A Reading List ‹ Literary Center
My first novel, Posttraumatic, follows Vivian, a lawyer in a psychiatric hospital who begins to deal with the psychological and interpersonal scars of her violent childhood after a dramatic family reunion. In writing the book, which explores post-traumatic consciousness, I looked for a new way to write about extreme experiences. I rejected traditional versions of traumatic fiction—the sentimental family saga, the lyrical fragment book, the ghost girl tale, and the harrowing coming-of-age graphic novel—in favor of a lucid, darkly comic and cerebral.
I also wanted to avoid certain genre tropes: I refused to extensively detail abuse or center an abuser in my story, and I didn’t write from the perspective of a child or a passive, silenced character. Instead, my novel features dynamic adult survivor best friends with strong points of view. Vivian and Jane are black feminist intellectuals who speak out about their traumas, engage in cultural criticism, and discuss moral duties to abusive family members. Despite their (serious) challenges, my characters are cheeky, analytical, self-aware and very much alive.
As I wrote, I was looking for art that took stylistic risks with dark materials. Despite critical protestations to the contrary, there are in fact many subversive trauma books that reject easy pathos and martyrdom, books that are not written in otherworldly records, and books that do not peddle traumatic porn. Just search more carefully for them, as they often get less attention than average fares, and many are published by independent presses. The books on this list constitute an alternative canon of traumatic writing. They are funny and intelligent, elliptical and digressive, provocative and mean. They encourage us to move beyond traditional genre pieties, offering approaches to writing about trauma and its aftermath that are aesthetically singular, dynamic, and new.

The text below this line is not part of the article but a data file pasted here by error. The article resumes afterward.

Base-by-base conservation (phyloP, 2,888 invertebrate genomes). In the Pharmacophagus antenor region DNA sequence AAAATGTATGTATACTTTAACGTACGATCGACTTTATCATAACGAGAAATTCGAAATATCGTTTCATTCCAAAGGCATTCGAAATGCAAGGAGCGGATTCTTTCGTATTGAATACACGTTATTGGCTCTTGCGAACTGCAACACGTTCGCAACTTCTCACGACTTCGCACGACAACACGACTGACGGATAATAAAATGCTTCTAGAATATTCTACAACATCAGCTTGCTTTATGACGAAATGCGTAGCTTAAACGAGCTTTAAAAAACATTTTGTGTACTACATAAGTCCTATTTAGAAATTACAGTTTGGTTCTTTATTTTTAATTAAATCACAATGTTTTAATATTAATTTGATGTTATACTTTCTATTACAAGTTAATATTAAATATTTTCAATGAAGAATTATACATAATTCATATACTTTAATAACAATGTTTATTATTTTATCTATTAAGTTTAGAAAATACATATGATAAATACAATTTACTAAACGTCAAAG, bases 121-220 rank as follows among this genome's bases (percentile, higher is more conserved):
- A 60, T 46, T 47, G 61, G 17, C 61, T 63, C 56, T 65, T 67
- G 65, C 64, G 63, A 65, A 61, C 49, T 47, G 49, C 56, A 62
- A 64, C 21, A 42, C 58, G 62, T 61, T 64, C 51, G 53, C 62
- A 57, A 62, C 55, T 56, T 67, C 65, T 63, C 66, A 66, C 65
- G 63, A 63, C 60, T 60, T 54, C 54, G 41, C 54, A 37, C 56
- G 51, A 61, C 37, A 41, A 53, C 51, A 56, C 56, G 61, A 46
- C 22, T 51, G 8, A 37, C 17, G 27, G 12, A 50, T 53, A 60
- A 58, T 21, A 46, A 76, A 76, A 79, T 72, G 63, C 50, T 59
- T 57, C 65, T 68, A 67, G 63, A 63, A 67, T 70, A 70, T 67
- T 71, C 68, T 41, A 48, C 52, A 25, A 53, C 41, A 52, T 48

Bronte Purnell, Since I laid down my burden
It is a short, dark picaresque of loss and survival. The main character, DeShawn, is a black gay punk who returns to his hometown in Alabama for his uncle’s funeral. Once there, he thinks back to his chaotic upbringing in the community he still loves. The book is structured around the deaths of boys and men DeShawn knew, but if it’s an inventory of the losses, it’s not depressing. Topics such as abuse, drug addiction, and suicide are tackled quickly and factually, but Purnell lifts this material with humor, well-drawn minor characters, and DeShawn’s tender ideas. “He learned that the only way to beat an enemy bigger than you is to outlive them. It’s hard. It distorts the soul. But it is a strategy. »
Virginie Despentes, fuck me
The ultimate rape revenge novel, fuck me is a rapid descent into feminine antisocial chaos. Manu is a tough slacker who drinks a lot and swears a lot. Nadine is a sex worker who obsessively watches porn and hates her tasteless roommate. We meet them in short alternating chapters written in a sarcastic and irreverent style that can only be described as very Gen X. After Manu is raped and Nadine’s friend is murdered, the couple brazenly “man hunt “for sex, then goes on a killing spree. . Throughout the novel, Despentes describes the violence in direct, unsentimental prose. She takes the image repertoire of pornography and violent cinema and applies it to men, who are mocked, sexually objectified and murdered without guilt. “I have to stay alive,” Manu said at one point. “Do anything to stay alive.”
Percival Everett, Trees
Trees is a darkly comedic police procedural interwoven with a supernatural racial revenge story. In Money, Mississippi (site of Emmett Till’s murder), white people are murdered in grotesque fashion; the same mysterious black corpse is found in every scene. Two black detectives from a big city, Ed and Jim, are sent to investigate. They find a town mired in the racial codes of the past, and they greet it with anthropological humor, noting that Money is “full of peckerwoods who know nothing…living proof that inbreeding does not lead to extinction.” . In this book, white people are both the victims and the targets of the joke. As the violence spreads, the book morphs into a resounding narrative about the political and spiritual importance of writing and storytelling.
Myriam Gourba, Mean